The Story of The Underdog: Jakawan Hill-Martdee

November 19, 2020

The teenager you see in the middle is my little brother, next to him is my younger sister.

Once upon a time, he was overweight, unfit, and full of sadness.

 

Why?

 

He was the youngest of three siblings who bore the brunt of our parents separating at a young age, as well as a horrible accident that saw him get hit by a car at age 9 years old.

 

All confidence was lost.

 

Fear was high.

 

The world was the enemy.

 

The saddest memory I have of him was him refusing to see sunlight, instead choosing to video games and eat takeaway food for breakfast.

 

He was truly a mess.

 

The events of a troubled childhood would manifest into a teenage hood marred by pain and sorrow.

 

At seventeen he decided to flip the script. A young man who was eager to learn self-defense, better his appearance, and lead a healthier lifestyle, he started training Muay Thai.

 

He started following in the footsteps of myself, my father, and our step-father a six-time Muay Thai world champion… But more importantly, a journey of discovery for himself.

 

During this period he lost the fat around his belly, his muscles became more striated and I noticed a different kind of beast emerge.

 

The young little cry baby I once knew, was transforming into a strong, confident, and resilient man capable of handling himself.

 

He trained consistently for nearly a year, never missing a beat until it was time he was ready to have his first fight.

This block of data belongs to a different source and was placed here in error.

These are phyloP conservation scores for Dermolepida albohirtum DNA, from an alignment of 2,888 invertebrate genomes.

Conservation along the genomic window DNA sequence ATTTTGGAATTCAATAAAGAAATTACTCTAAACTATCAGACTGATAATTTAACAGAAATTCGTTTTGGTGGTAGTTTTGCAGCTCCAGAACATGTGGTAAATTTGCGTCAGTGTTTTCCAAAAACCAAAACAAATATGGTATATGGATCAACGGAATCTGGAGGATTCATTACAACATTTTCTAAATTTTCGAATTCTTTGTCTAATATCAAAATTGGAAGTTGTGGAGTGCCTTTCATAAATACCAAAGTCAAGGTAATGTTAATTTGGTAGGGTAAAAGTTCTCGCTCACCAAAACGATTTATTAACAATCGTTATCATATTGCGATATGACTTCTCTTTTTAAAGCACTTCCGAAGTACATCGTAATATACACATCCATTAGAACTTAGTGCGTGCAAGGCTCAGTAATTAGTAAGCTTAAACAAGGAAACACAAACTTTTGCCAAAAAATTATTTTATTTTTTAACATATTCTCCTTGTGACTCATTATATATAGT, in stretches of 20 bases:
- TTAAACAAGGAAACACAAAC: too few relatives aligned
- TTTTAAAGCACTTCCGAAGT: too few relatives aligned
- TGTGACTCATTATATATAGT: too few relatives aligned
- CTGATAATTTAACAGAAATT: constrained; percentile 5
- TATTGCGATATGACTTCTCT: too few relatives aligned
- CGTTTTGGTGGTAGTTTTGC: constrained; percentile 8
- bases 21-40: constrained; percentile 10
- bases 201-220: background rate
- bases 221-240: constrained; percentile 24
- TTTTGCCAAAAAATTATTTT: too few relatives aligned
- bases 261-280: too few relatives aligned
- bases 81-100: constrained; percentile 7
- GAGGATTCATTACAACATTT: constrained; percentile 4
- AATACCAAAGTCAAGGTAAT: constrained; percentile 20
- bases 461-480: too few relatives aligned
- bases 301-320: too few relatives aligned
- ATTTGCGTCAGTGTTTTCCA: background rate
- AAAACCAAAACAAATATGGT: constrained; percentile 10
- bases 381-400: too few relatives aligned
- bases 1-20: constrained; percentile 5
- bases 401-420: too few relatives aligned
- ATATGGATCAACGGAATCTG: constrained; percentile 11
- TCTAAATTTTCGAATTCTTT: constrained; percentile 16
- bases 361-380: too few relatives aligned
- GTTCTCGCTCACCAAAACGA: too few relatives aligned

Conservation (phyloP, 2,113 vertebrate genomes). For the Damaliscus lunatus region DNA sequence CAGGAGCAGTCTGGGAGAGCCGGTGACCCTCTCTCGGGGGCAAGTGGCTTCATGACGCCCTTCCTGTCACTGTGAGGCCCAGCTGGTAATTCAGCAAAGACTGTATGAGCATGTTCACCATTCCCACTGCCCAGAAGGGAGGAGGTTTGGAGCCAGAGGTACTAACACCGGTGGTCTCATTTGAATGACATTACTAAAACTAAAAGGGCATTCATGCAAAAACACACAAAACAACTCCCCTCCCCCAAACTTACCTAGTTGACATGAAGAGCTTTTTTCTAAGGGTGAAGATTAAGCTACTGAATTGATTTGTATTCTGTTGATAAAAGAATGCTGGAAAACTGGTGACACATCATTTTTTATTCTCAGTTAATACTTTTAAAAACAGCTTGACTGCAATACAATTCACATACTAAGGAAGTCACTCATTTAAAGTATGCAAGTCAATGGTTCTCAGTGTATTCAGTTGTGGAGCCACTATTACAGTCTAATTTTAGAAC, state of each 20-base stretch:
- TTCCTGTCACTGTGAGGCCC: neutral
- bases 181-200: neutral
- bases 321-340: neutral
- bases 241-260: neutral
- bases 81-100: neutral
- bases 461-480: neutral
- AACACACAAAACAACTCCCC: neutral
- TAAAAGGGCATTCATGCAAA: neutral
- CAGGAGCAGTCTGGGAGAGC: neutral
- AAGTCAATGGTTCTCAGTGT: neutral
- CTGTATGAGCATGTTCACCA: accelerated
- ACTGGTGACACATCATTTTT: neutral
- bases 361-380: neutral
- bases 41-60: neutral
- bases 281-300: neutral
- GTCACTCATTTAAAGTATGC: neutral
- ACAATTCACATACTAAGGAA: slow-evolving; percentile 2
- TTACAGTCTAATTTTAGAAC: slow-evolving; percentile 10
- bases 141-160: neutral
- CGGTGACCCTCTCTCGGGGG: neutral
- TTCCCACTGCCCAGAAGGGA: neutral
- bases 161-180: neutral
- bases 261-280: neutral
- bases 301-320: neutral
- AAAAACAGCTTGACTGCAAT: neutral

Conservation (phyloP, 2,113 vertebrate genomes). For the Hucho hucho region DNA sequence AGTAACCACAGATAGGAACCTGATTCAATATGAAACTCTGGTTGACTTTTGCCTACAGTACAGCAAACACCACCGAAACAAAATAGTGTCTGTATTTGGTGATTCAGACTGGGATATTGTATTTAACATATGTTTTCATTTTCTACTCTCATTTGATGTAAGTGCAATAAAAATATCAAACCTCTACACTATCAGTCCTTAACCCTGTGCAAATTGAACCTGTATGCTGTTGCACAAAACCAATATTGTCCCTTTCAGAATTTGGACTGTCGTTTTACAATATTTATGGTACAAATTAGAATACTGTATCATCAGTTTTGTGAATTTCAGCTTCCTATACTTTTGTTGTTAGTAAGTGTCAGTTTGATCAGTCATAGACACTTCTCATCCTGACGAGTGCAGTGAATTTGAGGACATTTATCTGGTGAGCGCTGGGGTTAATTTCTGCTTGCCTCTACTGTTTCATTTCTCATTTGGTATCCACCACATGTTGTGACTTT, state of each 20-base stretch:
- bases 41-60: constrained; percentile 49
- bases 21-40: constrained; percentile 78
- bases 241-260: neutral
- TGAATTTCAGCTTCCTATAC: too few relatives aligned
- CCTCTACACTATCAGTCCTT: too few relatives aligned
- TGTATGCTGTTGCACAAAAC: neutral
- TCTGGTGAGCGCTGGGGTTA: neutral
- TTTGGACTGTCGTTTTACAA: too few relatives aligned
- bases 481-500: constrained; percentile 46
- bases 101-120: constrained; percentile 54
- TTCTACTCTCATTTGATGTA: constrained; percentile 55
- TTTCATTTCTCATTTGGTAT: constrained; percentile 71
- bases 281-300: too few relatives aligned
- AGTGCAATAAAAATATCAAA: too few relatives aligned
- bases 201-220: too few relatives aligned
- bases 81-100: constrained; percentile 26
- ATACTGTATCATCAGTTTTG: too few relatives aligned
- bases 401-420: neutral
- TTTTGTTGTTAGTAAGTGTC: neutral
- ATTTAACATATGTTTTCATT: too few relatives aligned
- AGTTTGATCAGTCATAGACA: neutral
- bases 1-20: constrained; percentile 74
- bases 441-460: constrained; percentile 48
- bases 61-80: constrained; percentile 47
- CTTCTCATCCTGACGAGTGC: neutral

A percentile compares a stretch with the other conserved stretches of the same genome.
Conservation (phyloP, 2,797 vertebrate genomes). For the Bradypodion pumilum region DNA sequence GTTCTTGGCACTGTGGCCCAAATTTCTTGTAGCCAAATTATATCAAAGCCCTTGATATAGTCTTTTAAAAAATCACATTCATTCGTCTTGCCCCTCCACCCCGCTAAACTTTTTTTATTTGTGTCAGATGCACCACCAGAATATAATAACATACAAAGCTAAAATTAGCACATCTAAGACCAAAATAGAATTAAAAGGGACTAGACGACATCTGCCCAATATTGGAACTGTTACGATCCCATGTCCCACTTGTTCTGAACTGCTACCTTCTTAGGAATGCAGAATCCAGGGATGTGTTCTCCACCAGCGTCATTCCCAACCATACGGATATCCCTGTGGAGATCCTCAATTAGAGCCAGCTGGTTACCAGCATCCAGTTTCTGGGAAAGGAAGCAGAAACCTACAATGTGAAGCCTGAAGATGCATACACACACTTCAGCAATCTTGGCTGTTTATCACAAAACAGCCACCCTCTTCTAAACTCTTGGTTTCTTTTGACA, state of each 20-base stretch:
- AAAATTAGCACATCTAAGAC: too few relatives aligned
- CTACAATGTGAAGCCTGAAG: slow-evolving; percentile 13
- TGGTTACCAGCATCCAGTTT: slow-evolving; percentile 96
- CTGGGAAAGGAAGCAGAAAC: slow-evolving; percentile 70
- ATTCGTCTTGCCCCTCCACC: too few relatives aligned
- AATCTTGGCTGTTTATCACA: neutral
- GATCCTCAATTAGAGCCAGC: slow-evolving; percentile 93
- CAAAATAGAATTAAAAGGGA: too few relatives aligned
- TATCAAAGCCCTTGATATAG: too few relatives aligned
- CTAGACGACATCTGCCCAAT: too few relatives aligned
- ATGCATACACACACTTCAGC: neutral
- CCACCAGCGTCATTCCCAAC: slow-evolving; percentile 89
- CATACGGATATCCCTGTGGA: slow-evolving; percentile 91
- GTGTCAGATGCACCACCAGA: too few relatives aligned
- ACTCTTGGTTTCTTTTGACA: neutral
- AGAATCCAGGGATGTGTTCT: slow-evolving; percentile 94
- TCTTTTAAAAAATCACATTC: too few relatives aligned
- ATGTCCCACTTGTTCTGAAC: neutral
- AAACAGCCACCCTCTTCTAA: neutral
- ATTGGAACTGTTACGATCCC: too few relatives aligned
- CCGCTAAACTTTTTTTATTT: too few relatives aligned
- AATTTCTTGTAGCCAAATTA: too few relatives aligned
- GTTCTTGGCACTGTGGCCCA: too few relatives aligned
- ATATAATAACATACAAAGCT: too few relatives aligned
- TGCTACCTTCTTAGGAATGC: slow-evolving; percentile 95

I trained him day in day out because I saw the fire that burned inside.

 

The image you see was taken moments before his first bout.

 

March 17, 2012. 72.5kg, trim, positive, and ready to take on the world.

 

He won that fight and is one of my most memorable moments as a coach but also as a brother.

 

He was not only my first ever fighter, to fight for Champions Gym Fight Team, but he went on to win three out of three bouts before moving on to doing and becoming better things.

 

Today, my brother is a bushranger and works in the Northern Territory wrangling crocodiles, wild buffalo, boars, bushfires protecting the remote communities and natural environment.

 

I am proudest of my brother because he became a better version of himself mentally and physically and he continues to dominate in everyday life.

 

My parents named my brother “Jakawan” gifted by Buddhist monks. In Thai it means “Universe”. The kid has always been destined for great things.